02. mewithoutYou - Brother, Sister
I got a pre-release of this album over a month before the release date, something I lorded over all of my mewithoutYou loving friends. I talked about mewithoutYou without cease, even to my friends who had dismissed the band. I called it the band's greatest statement to date. I called it album of the year. I called it a masterpiece in a Christian market devoid of such works of art. Brilliant, raw, textured. It was everything I expected out of the band and more. It shows what happens when a band writes the kind of songs they want to write without feeling the pressure to write the album their fans want. The album opens up with the sound of rain and Aaron Weiss mumbling for a minute or two before the chorus hits and a backing chorus (a brilliant re-occurring theme) sends things to spine tingling heights. Wolf Am I! (And Shadow) starts off like a standard mewithoutYou tune, but starts upping the ante. At one point Aaron's voice goes hoarse at the end of one of his shouts, so intensely he was singing. Then comes a bridge where the guitars throw in some great, noodling lines that are totally unexpected. Epic. (Tooth and Nail Records)

01. Gomez - How We Operate
When I reviewed this album for
Decapolis, I was fairly sure it was going to be my album of the year. When I acquired the new mewithoutYou I re-thought that for a month and a half. But as both albums grew older, it became obvious that while both are stellar, How We Operate is the one that caused a total 180 degree turn in my thinking. It was my album of the year. And five, ten, or twenty years from now when Brother, Sister is counted among the best of the decade and people barely remember Gomez I will still say I made the right decision here. Gomez is my reminder that as much as I want to pigeon hole a band, or make assumptions based on the label they release music on, it all boils down to the music, which should not be labeled until it is heard. I wanted to hate it. I knew I was going to hate it. I started composing the negative review in my head even while I dreaded writing it. I listened to it. Then I listened to it again. I said, "Those are some fine songs!" I listened to it voluntarily, without thinking about writing the review. I listened to it to drive, while just fiddling around on the internet, before bed. I said, "This album is stunning." Not only is it album of the year, but it is also the most underrated album of the year. No one is talking about it, no one cares. But I am. And I do. (ATO Records)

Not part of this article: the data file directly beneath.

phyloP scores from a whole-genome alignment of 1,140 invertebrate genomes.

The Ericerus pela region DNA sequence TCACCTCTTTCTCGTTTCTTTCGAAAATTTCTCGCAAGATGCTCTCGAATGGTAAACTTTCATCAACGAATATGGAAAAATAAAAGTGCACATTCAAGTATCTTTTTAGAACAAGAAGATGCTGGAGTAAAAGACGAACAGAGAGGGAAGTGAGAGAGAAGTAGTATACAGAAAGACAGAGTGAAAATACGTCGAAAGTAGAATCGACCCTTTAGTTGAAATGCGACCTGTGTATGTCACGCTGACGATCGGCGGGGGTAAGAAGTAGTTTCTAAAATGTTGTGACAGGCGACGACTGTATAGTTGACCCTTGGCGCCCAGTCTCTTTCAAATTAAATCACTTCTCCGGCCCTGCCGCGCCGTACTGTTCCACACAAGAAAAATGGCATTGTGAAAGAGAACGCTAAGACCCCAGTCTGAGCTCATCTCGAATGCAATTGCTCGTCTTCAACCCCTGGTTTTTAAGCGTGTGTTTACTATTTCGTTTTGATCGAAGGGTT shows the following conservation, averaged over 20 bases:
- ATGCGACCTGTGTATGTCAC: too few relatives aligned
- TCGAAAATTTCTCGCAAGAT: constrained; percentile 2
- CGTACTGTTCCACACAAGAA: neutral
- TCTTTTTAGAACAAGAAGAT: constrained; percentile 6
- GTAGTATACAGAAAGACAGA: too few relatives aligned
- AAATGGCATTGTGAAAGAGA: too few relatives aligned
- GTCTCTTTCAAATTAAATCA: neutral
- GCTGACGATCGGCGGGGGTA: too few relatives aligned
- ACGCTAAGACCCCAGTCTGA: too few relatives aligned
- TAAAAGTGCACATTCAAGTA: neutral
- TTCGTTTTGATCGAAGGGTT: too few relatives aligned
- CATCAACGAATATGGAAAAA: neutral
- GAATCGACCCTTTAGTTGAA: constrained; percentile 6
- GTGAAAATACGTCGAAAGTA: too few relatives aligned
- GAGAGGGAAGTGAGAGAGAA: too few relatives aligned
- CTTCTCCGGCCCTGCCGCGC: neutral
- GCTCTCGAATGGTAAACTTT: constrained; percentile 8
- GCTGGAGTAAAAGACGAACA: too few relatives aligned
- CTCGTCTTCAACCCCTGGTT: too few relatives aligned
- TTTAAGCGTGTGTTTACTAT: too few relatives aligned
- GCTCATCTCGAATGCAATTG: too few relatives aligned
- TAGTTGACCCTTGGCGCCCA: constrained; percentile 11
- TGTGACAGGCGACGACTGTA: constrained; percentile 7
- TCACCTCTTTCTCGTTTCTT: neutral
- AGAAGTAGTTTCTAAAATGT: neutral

Luke Kruse

10. Islands - Return to Sea
While a bit cutesy, this group of ex-Unicorns made one of the most fun albums I heard this year.  Great music for a blue-skied spring day.

9. Sufjan Stevens - The Avalanche
It is quite remarkable that a collection of outtakes can appear on my Top 10.  About half the songs on here could rival almost anything on his opus from last year, 
Illinois.

8. Destroyer - Rubies
The wordplay and lush musicianship found on Rubies make for hours of listening potential.

7. Joanna Newsome - Ys
The five lengthy harp-based compositions on this album reveal more with each listen.  One needs patience to fully appreciate the specialness of this work of art.

6. Sunset Rubdown - Shut Up, I am Dreaming
I prefer this set of obtuse pop songs to songwriter Spencer Krug's more well-known project Wolf Parade's critically acclaimed Apologies to the Queen Mary.  This guy knows how to write great songs.